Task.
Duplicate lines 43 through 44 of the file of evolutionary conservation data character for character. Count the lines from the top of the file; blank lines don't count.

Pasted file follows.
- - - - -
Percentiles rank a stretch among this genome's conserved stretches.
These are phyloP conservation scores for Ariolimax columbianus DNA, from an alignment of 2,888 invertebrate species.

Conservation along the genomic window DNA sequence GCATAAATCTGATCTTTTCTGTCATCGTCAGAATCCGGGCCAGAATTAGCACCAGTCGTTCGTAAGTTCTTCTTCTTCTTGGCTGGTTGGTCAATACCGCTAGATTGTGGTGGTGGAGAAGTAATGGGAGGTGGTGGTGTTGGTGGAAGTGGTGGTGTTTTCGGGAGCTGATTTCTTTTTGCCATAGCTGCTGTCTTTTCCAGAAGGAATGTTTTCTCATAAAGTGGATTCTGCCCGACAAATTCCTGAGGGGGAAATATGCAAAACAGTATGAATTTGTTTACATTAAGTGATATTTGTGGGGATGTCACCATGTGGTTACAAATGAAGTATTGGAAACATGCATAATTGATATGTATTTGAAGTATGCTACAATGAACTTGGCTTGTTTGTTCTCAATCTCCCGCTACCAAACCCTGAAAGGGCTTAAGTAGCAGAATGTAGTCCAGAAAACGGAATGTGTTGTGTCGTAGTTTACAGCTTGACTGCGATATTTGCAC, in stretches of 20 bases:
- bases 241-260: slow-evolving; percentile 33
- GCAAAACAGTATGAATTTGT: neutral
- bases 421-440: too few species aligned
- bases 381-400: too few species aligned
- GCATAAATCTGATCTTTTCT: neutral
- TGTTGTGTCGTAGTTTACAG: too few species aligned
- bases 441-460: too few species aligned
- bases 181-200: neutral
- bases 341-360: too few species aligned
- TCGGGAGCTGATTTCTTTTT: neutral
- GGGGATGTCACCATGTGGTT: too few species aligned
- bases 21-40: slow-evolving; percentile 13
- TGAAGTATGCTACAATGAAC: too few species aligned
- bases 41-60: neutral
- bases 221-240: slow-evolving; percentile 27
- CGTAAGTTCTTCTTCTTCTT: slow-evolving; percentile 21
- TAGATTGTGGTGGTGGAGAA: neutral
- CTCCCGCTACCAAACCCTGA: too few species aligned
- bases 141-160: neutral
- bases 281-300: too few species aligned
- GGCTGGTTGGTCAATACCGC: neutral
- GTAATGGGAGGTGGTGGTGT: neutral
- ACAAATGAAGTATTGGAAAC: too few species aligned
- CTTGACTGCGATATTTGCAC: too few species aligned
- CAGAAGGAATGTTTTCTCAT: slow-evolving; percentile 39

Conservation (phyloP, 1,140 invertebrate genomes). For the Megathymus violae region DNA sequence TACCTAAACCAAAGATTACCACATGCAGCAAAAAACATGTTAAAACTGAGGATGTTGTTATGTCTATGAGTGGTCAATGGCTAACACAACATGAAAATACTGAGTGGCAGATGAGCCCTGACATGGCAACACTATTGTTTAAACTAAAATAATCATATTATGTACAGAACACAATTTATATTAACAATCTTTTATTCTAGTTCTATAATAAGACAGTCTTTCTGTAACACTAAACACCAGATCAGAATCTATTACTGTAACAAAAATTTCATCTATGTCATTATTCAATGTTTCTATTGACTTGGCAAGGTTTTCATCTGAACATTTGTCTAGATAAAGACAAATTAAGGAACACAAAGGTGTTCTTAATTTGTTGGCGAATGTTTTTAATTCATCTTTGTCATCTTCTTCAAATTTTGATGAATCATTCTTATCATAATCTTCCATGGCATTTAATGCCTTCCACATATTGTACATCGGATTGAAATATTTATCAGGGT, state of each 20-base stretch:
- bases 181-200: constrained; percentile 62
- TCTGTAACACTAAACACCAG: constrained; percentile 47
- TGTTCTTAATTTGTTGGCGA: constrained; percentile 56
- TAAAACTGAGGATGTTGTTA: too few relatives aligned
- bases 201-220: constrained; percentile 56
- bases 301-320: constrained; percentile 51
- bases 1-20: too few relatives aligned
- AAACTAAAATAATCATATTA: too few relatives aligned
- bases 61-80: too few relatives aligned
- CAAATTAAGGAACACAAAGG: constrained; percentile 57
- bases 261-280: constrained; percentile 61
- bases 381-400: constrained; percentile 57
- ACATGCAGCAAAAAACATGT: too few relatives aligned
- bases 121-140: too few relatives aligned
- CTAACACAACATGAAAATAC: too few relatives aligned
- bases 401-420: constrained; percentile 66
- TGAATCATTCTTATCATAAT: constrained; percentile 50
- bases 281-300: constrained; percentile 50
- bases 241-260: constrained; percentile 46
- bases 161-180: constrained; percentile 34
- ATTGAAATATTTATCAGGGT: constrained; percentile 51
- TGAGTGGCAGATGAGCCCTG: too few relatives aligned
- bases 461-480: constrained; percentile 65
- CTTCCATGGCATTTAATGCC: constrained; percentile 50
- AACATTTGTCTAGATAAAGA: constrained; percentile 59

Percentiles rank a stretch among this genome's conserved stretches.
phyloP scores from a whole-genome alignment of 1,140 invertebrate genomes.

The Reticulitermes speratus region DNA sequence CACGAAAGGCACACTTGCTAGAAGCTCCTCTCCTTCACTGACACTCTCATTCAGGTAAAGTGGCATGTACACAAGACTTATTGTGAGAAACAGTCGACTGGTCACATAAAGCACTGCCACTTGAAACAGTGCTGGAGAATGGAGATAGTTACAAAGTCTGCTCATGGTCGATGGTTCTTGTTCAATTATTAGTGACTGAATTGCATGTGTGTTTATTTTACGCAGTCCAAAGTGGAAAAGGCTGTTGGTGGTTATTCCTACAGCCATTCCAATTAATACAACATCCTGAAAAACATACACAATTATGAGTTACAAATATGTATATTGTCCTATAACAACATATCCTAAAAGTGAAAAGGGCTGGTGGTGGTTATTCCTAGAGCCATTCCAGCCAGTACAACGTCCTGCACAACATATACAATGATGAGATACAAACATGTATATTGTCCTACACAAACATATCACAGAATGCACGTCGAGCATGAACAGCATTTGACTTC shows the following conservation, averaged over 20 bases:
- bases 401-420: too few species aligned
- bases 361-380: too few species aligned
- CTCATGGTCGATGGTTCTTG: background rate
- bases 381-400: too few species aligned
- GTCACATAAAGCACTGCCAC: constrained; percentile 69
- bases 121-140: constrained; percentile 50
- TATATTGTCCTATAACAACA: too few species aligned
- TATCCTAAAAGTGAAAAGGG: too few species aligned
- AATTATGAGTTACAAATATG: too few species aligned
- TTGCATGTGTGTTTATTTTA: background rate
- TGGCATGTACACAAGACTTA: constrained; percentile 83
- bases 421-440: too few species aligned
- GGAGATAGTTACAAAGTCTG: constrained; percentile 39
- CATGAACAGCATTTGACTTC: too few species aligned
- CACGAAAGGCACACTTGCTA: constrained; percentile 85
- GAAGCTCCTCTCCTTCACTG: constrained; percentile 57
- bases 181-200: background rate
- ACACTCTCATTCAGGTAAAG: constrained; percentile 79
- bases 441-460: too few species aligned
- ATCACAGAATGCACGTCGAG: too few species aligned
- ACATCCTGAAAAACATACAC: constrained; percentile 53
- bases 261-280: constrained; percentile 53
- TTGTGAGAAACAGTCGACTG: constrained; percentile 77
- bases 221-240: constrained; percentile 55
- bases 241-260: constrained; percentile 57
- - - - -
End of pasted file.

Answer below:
- bases 121-140: too few relatives aligned
- CTAACACAACATGAAAATAC: too few relatives aligned